Today – as many of you have already noticed – is/was a big day for Debian:
- Sam Hocevar won the DPL election
- Debian (old)stable 3.1 released a new version
- Debian Etch 4.0 was released
Well, I could add another topic:
- Debian is no longer Debian for me because not all of my archs are supported anymore
In a more detailed view:
Sam Hocevar won the DPL election
Congrats to Sam! I can agree with most of the points he made in his DPL platform, e.g. a sexier website, sexier distribution, remaing the universal OS, etc.
sexier website: Really, the current design of Debians website is awful. It’s really something back from the 90s. Bad look, bad design and stuff you’re looking for is difficult to find, because it’s badly structured and stuff is spread all over the place. I think, it would be good to have some decent CMS and some good designers/graphic artists – a good package maintainier doesn’t make a good webdesigner.
sexier distribution: Many people are using Ubuntu because they’re desktop users. The current release cycles are way too long and drive people away from Debian. It’s a different matter, of course, for servers or managed systems like Terminal Servers or such. Those are fine with longer release cycles. Splitting up the release in some core and sub releases is a quite common proposal. Yes, this split is difficult, but I think it’s the way to go.
remaing the universal OS: As of the release of Etch, Debian became the no-more-universal OS – just because m68k wasn’t released for obscure reasons. I’m a great m68k user and now I’m left behind by Debian with the problem that my pet arch is not supported anymore. Running testing/unstable is not an option for m68k IMHO. Because the m68k porters didn’t come up with an alternative release plan so far, I think it’s the best to shutdown my 3 m68k machines – all of them are m68k buildds – within the next weeks or months. They’re producing (well, some little) heat, some disturbing noise and consume a lot of power of course. Currently I accept those drawbacks in order to help the m68k port by donating CPU power running some buildds for about 7 years now. I’ve spent much more money on this purpose – not only for paying the electricity bills – for phone calls to get crashed remote machines rebooted, sending replacement parts for other buildds or even driving by car to bring machines or other parts to other persons (like crest.debian.org to Michael Schmitz or accel boards to the Netherlands for porting stuff. Anyway, I will happily reactivate the machines when it’s up to make a new release for the m68k architecture again! 🙂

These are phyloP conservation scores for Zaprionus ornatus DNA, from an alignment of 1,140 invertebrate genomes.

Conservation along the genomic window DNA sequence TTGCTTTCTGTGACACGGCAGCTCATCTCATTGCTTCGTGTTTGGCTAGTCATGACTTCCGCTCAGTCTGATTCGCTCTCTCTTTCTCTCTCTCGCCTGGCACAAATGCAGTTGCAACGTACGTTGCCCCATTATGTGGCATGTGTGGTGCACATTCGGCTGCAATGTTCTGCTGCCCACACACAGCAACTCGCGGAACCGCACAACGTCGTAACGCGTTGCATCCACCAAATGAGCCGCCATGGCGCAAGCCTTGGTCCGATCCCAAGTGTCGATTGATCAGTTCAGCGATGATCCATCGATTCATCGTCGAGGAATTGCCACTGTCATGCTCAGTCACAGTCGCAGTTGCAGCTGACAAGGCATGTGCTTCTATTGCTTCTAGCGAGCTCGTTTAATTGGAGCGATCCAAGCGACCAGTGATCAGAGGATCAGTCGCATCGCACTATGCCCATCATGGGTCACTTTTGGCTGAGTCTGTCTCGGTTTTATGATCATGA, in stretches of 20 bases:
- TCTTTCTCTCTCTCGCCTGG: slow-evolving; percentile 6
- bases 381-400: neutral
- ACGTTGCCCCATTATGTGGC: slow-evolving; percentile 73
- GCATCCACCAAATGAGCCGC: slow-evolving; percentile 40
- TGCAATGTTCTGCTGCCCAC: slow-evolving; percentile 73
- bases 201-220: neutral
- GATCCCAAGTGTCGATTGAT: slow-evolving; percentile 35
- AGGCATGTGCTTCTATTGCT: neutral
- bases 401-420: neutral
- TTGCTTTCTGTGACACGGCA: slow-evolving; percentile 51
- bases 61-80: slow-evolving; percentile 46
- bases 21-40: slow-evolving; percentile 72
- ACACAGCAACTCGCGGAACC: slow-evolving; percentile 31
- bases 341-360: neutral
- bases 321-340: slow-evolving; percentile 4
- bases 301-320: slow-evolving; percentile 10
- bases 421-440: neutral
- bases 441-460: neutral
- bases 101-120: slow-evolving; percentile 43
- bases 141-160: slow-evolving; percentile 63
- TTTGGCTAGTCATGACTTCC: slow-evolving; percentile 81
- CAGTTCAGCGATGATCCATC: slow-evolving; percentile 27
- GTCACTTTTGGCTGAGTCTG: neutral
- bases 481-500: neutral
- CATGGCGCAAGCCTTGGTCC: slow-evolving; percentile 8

Some other point Sam mentioned in his platform is this:
There are very useful services around, such as http://www.buildd.net/, http://bts.turmzimmer.net/ or http://bjorn.haxx.se/debian/. I cannot understand why they are not Debian services.
I already had a conversation with Sam about this in which I expressed my general intention to develop at least Buildd.Net beyond its current state – it’s quite frustrating for me to see Buildd.Net being stuck in development just because I’ve no more time and skill to develop Buildd.Net further. Sadly, my call for help wasn’t as successful as I wanted. Only two persons wanted to help: faw and joey – and both are quite busy with other stuff.
Apparently, Buildd.Net will most likely suffer from shutting down my m68ks due to the missing m68k Etch release as well, because it was always a frontend to my m68k buildds in my eyes. All other stuff on Buildd.Net is just a nice addition to that. And when I don’t operate m68k buildds on a daily basis, it’s obvious that I won’t invest much more time into the development of Buildd.Net. This is already true for the past year where I haven’t found the time to fix some serious problems in the backend scripts and database of Buildd.Net, which basically breaks store_packages2.py (source and therefor ptracker.cgi(example) as well. I even haven’t found the time to setup trac and svn again after the move to the new server during last autumn.
Erm, anyway.. back to the topic: I wish Sam the best for his period – but I don’t think that he can make a big change. I doubt in general that any DPL is able to push big changes in Debian. One reason for this is the short period of just one year. Another reason is that many DDs won’t let big changes to be made.
2 thoughts on “Serendipity and shared installations on Debian”
I must say that I haven't investigated shared installations yet for the Debian package of Serendipity. As you've noted, this would require to at least skip dbconfig-common usage, because that can only set up one database for Serendipity.
The database schemes are available, as with all dbconfig-common using packages, in /usr/share/dbconfig-common/serendipity. I'll symlink that in the next package release.
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